> > needs to be there in the below.

    >
    > Just plain ignore the % sign. When evaluating a text in numerical context
    > then Perl will take any leading number as the value and happily ignore any
    > trailing non-numbers (somewhat simplified, but shouldn't matter in your
    > case).


    This ignores the fact that Perl will warn if a string has trailing
    non-numeric characters. This warning can be suppressed for a block with

    no warnings 'numeric';

    > > $percent=90;
    > > open(DFOUT, "/usr/bin/df -k|");


    You should always check the return value of open.
    You should probably use lexical filehandles.
    You should probably use 3-arg open, as its safer.

    open(my $DFOUT, '-|', '/usr/bin/df', '-k')
    or die "cannot run df: $!";

    > > while (<DFOUT>) {
    > > next if ($_ =~ /Filesystem/i);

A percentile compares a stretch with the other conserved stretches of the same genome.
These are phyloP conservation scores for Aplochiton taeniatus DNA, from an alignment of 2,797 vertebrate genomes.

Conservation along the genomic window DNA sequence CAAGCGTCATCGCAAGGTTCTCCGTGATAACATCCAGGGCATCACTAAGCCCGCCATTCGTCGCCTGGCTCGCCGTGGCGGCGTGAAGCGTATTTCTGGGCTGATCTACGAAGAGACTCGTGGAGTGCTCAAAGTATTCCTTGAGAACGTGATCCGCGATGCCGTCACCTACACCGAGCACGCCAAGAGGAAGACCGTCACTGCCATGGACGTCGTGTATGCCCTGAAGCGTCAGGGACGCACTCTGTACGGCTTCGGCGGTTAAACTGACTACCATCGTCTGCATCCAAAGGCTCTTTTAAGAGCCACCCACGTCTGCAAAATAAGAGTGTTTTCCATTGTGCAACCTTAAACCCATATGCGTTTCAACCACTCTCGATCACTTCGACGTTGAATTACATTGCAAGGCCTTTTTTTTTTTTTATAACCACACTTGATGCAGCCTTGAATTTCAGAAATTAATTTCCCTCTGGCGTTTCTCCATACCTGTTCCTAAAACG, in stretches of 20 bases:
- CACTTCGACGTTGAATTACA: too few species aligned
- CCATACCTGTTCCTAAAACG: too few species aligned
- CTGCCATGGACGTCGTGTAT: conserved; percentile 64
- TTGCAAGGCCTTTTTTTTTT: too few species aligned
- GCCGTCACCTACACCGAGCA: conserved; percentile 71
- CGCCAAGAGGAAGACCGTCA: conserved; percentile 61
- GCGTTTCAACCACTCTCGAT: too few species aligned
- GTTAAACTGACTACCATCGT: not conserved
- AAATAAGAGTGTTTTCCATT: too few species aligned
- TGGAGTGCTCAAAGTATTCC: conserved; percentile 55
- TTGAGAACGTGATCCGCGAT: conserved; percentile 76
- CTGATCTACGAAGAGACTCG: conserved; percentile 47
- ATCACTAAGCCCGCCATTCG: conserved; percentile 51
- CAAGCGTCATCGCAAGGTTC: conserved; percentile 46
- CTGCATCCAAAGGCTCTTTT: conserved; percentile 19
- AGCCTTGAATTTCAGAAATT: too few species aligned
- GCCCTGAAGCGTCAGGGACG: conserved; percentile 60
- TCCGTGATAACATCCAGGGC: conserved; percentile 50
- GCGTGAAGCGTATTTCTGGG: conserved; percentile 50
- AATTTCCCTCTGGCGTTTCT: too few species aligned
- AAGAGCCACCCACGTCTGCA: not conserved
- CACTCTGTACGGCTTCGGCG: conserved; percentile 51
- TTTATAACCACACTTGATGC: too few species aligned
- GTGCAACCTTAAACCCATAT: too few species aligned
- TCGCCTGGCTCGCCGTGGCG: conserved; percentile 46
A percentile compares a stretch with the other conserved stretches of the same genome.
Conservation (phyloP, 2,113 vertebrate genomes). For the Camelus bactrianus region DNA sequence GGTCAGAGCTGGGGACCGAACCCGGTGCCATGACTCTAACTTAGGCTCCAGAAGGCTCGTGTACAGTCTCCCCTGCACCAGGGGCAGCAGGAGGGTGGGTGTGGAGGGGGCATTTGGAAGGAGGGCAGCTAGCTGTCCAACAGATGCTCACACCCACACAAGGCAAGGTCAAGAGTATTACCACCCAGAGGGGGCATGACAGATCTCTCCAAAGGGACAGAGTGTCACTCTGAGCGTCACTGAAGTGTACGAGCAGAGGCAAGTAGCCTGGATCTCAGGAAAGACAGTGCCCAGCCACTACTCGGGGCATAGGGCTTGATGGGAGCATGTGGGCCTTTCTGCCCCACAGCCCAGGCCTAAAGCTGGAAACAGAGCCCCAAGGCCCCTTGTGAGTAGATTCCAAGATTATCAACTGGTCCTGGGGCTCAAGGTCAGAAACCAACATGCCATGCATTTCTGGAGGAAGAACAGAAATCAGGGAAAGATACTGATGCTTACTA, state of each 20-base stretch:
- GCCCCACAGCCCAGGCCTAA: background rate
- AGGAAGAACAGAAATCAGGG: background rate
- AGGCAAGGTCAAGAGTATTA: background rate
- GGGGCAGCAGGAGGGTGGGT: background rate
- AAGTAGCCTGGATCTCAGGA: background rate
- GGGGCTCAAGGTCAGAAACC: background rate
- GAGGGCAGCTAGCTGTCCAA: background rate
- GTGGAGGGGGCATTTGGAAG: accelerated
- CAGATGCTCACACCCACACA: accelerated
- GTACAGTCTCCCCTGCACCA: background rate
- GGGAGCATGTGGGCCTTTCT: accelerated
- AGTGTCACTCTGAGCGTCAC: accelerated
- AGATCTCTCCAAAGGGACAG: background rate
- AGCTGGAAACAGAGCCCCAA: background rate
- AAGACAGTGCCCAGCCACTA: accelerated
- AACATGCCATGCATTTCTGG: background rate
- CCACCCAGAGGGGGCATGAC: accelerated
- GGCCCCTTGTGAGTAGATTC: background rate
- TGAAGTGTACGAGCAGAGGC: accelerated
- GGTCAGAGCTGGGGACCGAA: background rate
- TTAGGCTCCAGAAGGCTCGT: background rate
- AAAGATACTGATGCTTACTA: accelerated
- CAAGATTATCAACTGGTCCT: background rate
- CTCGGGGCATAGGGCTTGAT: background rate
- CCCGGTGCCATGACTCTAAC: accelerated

$_ is implicitly used by the match operators, so

    next if /Filesystem/i;

    > > s/\%//; # to remove the percent sign for comparison

    >
    > Just get rid of this substitute line.
    >
    > > if ( (split)[4] >= $percent ) {

    >
    > Then this comparison should work just automagically.


    To add the % back on, the simplest means is to push "$_%" onto your
    array instead of $_. A better answer may be to use the Filesys::Df or
    Filesys::DfPortable module, and get the information straight from
    statvfs(2) without needing to invoke df(1).

    Ben
    Ben Morrow, Aug 29, 2007
    #4
  5. Ben Morrow wrote:
    > Quoth "Jürgen Exner" <>:
    >> wrote:
    >>> Let's say I have the following code. Trying to check the disk space,
    >>> it's to truncate the percent sign % from the df -k output, compare the
    >>> percentage field to see if it's bigger than 90%, and grasp only those
    >>> lines that are and push those to an array @df. But how can I add the
    >>> percentage sign back to the percentage field on each line for the
    >>> proper output? I put down ??????? as below to find out what regexp
    >>> needs to be there in the below.